Monday, April 11, 2011

Being Perfect

The first story is from my school days. Our much-admired teacher was all praise for an Indian saint. He used the exact term - perfect man. And then suddenly, one of my classmates took the adjective in full literary sense. He asked, "How can he be the perfect man ? He cannot run 100 meters faster than Carl Lewis. He is not very handsome. He did not invent anything." The argument turned quite bitter actually. A very similar story happened much later when I was discussing Swami Vivekananda with a colleague. He quickly dismissed Swamiji stating that, "He did not do much for us. He died very young." Well, that was death - not directly his fault. On another occasion, I was lectured by a senior Professor that Swamiji wasted his intellect in religious rubbish. He could have been a great statesman, if he wanted so. The question apparently remains and resurfaces many times and the last being in a previous blog entry - here. The realm beyond materialism is unclear to us and therefore, what people do there, why do they go there and what purpose it serves are equally fuzzy.


But, I will not at least readily dismiss that for nothing. Primarily, because I think we lack a scientific approach to spirituality. Accordingly, the spiritual contributions are often interpreted as hocus-pocus nothing.

Just to take the example of Swami Vivekananda. He is arguably the most influential person in Indian Renaissance. At the time of Swamiji, the education system was English, the culture was getting forgotten and the religion was occultism (theosophy) or denying anything good in ancient Indian religions (Brahmo Samaj). He almost single-handedly revived the national pride. His influence ranged from literature - where he wrote prose in a completely new style to freedom movement - where freedom fighters were carrying a copy of his lectures along with Bhagabad-Gita. He established a new way for the monks - to serve man is to serve god. One of his protege, Sister Nivedita, is widely regarded as the most inspiring person behind the revival of Indian Art. On her own admission, Sister Nivedita, a foreigner by birth, learned to love India from Swamiji. Swamiji lived a short life but, he shook the world good enough in that time. His speeches electrified the likes of Aurobindo and Subhash Chandra Bose. Yet, he remains a saint only. A life not producing much that we can comprehend.



It was very similar question, that I recounted at the beginning of this blog, which made a young history researcher to start finding the facts about Swamiji. It filled volumes to narrate how Swamiji touched all aspects of the then Indian life and yet, we choose to remain so ignorant. Yet, Swamiji remains ignored in the list covering the makers of modern India, written by a prominent historian of our times. (here)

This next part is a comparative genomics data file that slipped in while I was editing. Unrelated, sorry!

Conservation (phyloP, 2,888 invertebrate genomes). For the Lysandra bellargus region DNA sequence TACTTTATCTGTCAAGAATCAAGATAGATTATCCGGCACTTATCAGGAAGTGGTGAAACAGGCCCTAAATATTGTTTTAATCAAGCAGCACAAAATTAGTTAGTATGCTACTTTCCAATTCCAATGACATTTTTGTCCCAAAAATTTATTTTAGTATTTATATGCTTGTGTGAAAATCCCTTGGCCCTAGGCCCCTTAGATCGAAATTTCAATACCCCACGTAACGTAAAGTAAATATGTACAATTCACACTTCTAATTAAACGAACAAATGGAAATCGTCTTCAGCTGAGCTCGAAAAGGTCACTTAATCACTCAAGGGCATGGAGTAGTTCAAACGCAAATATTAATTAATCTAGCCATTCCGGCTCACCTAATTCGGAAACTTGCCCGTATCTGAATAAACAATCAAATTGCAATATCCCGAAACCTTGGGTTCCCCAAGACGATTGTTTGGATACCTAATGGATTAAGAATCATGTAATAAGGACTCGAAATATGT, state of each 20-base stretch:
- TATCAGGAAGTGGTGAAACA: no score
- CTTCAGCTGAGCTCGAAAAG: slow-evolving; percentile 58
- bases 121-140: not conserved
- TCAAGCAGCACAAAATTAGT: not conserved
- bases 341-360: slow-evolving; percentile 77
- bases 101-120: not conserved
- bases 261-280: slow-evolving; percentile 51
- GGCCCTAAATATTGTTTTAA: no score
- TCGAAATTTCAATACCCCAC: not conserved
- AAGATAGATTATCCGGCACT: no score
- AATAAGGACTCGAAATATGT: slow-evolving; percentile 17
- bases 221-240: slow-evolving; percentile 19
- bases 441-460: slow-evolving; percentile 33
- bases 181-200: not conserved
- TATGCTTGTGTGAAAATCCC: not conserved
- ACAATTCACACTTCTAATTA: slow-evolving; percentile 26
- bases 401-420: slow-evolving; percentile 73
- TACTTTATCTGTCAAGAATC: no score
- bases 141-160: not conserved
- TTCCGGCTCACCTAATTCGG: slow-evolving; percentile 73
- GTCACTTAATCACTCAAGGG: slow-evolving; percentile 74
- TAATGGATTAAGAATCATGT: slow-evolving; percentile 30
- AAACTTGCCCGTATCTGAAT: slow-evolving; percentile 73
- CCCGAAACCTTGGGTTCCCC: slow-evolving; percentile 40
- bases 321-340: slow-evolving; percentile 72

If I state now that Sri Ramakrishna - the saint from whom Swamiji learned his most cherished theories, was a perfect man according to our beloved teacher, I hope you will not try to fit him with Carl Lewis.

What we miss is that, there are layers of intellect and there are people belonging to different layers. Of course you cannot expect Ratan Tata to dig salts for you but, he does something to influence the taste of every Indian's meal. It is not always easy to fathom where the realm of a person is. Easier is to use a prism, closer to us, to see the beautiful rays the original source emanates.

To answer the question that was raised in a previous blog entry. Let me again humbly state that I am not illuminated enough to show you through but, I have reasons to admire people whom I refer or quote. To be specific, the context was mind's war over the senses and the related comment was - "Without senses we are like trees, nowhere to go, nothing to do, just live until death arrives". That in itself, is a wrong assumption. It would be fine if we would never feel sorry for the senses. We feel. The joys and the sorrows of senses are short-lived and therein lies all the problems.

Apparently, the beings who reach beyond this cursory world of senses live in an eternal peace. And at the same time, they immensely influence the material world via their thoughts. To find how they do that - is the quest for perfection. Or to put otherwise, that in itself is the perfect quest.

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